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HomeGeopolitical CompassSouth & Southeast AsiaThe Biden Administration and Southeast Asia: One Year in Review

The Biden Administration and Southeast Asia: One Year in Review

Author: Hoang Thi Ha and Ian Storey

Affiliation: Regional Strategic and Political Studies Programme, ISEAS – Yusof Ishak Institute

Organization/Publisher: ISEAS – Yusof Ishak Institute

Date/Place: February 11, 2022/ Singapore

Type of Literature: Article

Number of Pages: 12 



Keywords: US, Biden, Southeast Asia, Diplomacy, and US-China Competition 


This paper reviews the Biden administration’s engagement in 2021, and the prospect for 2022 and beyond in the Southeast Asia region. The Biden administration’s engagement with Southeast Asia had two major shortcomings in 2021: not holding formal in-person meetings, and lack of a positive economic framework for the region. However, the authors say the administration picked up the momentum in the second half of 2021 with a series of high-level meetings between senior US officials and Southeast Asian leaders. Arguably, the US diplomatic influence in Southeast Asia decreased during the Trump administration while Beijing has continued its influence in the region for years. Thus, the authors describe the Biden administration in Southeast Asia as a “Catch-up” mode to reclaim its influence and restore strategic partnerships in the region. In the first year of Biden’s administration, the key operating principle that guided the US’ initiatives in SEA was the US-China competition. That being said, Southeast Asia is a very important geopolitical goal especially for China’s containment in the Indo-Pacific. Thenceforth, the US has been pushing more the agenda on climate change, vaccine diplomacy and gone through some sets of multilateralism like the US-ASEAN summit and minilateralism like the Quad or AUKUS. Finally, the authors suggest that there are three points for a more forward-looking agenda for the US to strengthen its partnerships with Southeast Asian countries. First, is to address the missing economic framework for the region. The major setbacks for US economic influence in the region was when the Trump administration withdrew the US from the Trans-Pacific Partnership (TPP) in January 2017. Compared to China, the US has been pushing for more military power with the Quad or AUKUS in the Indo-Pacific, rather than balancing the economic power in the region. Second, to address the climate-related issues in the region. And third, to enhance maritime security—especially when it comes to the South China Sea disputes.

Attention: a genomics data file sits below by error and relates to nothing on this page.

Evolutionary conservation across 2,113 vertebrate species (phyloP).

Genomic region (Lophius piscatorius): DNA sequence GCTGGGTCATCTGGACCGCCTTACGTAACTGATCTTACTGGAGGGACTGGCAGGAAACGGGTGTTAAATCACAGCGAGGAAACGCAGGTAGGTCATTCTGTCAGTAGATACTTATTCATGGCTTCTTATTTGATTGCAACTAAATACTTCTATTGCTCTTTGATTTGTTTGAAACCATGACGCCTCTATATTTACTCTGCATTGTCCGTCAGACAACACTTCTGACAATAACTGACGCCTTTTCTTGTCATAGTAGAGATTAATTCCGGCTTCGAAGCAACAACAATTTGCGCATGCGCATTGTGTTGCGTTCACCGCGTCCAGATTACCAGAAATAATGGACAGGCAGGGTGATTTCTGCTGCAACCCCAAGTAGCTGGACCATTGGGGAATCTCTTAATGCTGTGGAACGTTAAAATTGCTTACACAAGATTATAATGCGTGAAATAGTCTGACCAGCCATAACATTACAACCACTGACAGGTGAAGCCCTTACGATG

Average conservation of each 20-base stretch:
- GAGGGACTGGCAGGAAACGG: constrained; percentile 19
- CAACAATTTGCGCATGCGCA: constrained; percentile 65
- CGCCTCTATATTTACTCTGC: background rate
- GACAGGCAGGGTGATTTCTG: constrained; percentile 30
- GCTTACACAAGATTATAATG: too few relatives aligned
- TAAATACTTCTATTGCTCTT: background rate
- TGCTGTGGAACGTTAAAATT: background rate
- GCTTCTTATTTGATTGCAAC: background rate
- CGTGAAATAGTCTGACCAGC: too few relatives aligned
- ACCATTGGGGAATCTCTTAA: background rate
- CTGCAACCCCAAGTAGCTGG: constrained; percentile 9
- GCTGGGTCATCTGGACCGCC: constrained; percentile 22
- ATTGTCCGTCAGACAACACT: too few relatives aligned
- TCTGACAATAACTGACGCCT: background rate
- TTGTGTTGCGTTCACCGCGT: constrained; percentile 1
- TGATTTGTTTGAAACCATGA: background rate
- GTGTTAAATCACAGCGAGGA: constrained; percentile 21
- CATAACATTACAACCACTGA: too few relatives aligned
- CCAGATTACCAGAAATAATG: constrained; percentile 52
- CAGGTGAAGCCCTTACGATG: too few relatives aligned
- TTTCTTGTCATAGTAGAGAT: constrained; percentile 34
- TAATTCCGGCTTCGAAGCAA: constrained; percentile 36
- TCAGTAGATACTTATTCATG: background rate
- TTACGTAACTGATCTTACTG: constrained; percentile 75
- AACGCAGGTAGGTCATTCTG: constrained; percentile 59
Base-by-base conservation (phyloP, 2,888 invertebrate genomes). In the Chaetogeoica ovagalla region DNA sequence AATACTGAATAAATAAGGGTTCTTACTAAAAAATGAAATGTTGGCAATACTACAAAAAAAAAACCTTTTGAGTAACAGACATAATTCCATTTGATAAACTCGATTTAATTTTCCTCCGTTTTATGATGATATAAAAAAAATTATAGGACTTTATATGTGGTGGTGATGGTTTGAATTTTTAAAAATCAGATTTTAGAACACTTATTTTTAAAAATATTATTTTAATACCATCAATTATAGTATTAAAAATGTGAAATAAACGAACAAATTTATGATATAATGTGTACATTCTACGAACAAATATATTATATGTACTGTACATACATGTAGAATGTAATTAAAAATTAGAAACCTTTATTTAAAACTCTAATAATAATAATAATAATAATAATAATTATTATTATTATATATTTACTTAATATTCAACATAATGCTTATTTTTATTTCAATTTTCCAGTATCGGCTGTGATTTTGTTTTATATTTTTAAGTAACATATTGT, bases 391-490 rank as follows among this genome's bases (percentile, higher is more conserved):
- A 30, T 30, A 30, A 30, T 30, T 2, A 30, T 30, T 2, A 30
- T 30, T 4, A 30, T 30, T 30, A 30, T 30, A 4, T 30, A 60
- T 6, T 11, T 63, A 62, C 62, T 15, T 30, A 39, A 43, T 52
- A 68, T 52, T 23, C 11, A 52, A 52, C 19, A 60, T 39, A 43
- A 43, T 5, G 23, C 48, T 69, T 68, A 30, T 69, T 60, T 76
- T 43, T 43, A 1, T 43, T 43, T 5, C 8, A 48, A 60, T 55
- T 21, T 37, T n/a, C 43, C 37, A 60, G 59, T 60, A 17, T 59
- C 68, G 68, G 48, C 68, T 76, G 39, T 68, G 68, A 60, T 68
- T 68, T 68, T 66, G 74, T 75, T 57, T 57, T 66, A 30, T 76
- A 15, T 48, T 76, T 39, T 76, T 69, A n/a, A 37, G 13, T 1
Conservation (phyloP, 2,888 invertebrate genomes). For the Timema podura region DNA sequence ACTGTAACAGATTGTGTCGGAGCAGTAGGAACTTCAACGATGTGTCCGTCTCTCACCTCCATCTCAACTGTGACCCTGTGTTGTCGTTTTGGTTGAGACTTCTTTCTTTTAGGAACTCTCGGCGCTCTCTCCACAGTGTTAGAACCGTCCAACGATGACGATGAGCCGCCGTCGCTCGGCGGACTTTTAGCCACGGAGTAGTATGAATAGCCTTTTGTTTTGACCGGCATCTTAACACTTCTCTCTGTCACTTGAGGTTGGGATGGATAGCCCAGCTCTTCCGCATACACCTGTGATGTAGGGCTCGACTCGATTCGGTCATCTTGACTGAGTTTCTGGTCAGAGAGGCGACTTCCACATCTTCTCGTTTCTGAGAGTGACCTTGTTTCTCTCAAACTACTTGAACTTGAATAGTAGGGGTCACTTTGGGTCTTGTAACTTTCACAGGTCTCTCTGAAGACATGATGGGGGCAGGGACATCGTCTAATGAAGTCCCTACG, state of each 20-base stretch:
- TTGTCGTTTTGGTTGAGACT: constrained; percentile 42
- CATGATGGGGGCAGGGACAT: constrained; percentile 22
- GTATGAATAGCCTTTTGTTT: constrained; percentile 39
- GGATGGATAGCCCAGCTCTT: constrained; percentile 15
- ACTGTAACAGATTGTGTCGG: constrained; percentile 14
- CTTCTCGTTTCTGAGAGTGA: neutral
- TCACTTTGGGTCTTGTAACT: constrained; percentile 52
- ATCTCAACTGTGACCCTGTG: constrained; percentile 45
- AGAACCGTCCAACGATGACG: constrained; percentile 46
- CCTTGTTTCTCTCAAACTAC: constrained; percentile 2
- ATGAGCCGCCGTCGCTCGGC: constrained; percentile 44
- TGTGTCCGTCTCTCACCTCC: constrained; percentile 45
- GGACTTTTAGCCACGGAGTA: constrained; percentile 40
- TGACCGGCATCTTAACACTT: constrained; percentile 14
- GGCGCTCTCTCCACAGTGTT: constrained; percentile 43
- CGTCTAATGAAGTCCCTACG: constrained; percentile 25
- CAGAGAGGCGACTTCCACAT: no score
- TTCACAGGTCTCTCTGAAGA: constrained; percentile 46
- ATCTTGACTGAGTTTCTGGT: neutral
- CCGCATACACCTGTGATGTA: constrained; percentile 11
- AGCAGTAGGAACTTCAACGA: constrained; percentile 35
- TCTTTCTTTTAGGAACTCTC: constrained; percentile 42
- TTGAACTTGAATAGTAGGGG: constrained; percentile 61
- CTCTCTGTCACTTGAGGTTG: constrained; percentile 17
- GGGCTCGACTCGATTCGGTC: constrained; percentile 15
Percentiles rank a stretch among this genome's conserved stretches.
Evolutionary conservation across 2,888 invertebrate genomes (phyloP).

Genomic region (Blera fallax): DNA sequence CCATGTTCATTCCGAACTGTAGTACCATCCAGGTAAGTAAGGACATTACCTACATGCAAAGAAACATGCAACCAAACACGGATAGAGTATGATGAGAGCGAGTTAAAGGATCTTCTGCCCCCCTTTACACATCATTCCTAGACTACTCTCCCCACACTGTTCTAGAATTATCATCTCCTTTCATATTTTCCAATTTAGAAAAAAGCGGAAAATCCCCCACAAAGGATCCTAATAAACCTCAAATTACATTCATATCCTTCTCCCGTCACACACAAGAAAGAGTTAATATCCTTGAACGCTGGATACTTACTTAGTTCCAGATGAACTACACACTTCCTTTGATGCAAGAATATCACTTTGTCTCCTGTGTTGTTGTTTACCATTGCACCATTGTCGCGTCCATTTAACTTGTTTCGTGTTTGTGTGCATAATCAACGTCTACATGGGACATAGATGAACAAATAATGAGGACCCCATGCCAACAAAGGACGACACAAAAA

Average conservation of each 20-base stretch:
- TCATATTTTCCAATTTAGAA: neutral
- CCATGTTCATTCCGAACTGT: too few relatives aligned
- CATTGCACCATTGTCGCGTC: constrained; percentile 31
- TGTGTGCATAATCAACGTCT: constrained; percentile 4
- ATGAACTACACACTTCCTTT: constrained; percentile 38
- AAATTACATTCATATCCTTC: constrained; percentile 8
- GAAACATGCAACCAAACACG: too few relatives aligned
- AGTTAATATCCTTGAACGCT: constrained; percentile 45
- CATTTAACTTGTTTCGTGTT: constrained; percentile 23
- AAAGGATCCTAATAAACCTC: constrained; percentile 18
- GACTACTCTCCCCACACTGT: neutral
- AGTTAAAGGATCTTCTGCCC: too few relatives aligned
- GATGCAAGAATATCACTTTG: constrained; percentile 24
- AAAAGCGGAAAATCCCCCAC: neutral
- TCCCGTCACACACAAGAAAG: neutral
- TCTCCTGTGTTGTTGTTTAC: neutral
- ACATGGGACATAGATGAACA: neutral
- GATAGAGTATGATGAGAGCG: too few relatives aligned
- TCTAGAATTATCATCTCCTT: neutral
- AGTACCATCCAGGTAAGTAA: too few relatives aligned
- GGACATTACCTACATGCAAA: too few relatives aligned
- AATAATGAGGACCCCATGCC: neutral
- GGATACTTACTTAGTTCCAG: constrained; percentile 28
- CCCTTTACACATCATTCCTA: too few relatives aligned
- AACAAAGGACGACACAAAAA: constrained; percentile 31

By: Salman Nugraha, CIGA Research Intern



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